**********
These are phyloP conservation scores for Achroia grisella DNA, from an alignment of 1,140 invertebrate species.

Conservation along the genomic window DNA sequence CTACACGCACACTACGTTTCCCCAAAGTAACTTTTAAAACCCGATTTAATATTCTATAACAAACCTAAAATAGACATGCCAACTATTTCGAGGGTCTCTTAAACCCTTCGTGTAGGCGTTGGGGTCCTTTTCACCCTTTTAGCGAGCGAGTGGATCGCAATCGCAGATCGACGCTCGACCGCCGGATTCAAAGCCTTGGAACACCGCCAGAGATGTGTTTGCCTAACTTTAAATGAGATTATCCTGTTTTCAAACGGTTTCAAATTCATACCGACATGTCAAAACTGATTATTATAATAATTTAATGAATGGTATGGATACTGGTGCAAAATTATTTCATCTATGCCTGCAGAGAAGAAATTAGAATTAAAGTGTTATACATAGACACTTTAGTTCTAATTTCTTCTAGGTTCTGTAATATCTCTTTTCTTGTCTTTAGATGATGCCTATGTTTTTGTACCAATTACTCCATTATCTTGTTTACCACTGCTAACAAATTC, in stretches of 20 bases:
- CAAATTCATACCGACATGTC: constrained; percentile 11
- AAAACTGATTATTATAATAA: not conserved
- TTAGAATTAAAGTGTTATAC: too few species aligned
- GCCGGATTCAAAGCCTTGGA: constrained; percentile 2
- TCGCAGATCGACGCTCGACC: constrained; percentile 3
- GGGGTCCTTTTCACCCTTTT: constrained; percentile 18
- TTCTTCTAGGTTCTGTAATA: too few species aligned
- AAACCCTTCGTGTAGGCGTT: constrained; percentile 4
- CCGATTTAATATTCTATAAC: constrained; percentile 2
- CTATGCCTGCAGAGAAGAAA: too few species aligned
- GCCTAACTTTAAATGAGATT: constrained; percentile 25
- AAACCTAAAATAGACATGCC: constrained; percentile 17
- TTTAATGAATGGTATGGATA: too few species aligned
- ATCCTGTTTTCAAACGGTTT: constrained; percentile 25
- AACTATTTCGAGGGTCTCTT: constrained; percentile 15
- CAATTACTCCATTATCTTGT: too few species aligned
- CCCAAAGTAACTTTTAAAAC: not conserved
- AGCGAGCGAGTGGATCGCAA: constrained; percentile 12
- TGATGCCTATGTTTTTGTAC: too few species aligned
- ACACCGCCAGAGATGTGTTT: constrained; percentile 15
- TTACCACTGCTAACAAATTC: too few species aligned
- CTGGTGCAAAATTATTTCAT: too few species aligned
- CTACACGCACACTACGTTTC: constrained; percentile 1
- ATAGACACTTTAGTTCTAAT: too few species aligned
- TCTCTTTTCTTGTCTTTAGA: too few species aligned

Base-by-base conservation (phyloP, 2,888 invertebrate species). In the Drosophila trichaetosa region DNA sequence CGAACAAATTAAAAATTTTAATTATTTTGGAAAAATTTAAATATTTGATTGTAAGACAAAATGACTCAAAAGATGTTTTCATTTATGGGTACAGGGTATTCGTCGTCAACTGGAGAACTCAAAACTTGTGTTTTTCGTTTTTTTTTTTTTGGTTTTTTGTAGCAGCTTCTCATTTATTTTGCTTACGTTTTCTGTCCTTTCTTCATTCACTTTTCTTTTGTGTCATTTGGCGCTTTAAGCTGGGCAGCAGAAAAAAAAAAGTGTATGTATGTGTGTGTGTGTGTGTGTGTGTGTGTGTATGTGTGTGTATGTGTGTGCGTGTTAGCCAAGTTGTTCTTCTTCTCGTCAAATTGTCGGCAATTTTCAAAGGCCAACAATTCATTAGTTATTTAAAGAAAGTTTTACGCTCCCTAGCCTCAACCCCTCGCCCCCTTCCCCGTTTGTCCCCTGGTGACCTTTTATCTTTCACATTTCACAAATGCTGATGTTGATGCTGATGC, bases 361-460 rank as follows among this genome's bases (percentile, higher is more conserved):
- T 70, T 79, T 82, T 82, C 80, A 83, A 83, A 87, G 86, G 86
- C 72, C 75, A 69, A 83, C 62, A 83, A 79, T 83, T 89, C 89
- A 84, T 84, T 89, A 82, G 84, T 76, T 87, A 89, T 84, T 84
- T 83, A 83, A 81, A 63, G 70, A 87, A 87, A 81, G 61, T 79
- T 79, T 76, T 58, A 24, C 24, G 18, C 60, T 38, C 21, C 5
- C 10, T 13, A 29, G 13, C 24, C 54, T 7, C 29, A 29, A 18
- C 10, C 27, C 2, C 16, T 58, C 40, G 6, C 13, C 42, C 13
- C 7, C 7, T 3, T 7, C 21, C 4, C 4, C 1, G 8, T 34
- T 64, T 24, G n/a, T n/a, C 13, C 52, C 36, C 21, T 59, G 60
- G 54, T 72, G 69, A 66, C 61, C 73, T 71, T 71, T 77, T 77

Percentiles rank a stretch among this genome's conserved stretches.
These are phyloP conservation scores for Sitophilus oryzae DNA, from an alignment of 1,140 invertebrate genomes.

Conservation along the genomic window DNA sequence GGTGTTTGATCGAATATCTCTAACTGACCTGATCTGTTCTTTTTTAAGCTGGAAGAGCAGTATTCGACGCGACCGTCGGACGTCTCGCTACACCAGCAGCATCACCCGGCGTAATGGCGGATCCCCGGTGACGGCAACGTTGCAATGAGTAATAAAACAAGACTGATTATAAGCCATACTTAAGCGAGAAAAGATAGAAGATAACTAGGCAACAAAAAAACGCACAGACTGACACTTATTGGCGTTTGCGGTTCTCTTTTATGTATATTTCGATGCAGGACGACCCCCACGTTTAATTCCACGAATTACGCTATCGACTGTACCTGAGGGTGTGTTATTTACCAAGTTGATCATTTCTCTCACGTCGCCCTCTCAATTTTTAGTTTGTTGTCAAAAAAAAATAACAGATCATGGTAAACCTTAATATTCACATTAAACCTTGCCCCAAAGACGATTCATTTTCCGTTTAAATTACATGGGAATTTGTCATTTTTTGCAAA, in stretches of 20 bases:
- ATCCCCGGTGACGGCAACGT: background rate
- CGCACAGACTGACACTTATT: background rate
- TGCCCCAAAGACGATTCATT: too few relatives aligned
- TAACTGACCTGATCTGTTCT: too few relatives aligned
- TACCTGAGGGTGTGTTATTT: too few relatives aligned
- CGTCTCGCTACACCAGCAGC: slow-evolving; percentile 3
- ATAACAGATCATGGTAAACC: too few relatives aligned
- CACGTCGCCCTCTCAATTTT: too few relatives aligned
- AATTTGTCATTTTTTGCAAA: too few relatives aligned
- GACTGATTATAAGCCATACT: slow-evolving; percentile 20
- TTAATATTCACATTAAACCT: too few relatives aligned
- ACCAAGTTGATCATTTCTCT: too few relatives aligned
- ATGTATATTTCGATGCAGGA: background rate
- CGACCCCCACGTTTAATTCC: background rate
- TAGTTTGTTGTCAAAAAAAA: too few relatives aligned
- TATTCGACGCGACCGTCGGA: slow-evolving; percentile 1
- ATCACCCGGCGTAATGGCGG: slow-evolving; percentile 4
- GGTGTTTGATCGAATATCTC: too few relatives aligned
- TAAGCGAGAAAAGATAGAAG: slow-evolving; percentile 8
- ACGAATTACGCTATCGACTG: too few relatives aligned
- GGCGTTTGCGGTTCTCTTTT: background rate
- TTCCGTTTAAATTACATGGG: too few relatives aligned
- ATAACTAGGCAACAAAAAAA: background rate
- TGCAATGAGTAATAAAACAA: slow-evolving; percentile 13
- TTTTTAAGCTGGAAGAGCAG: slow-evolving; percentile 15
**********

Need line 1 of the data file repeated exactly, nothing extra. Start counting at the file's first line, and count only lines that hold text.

These are phyloP conservation scores for Achroia grisella DNA, from an alignment of 1,140 invertebrate species.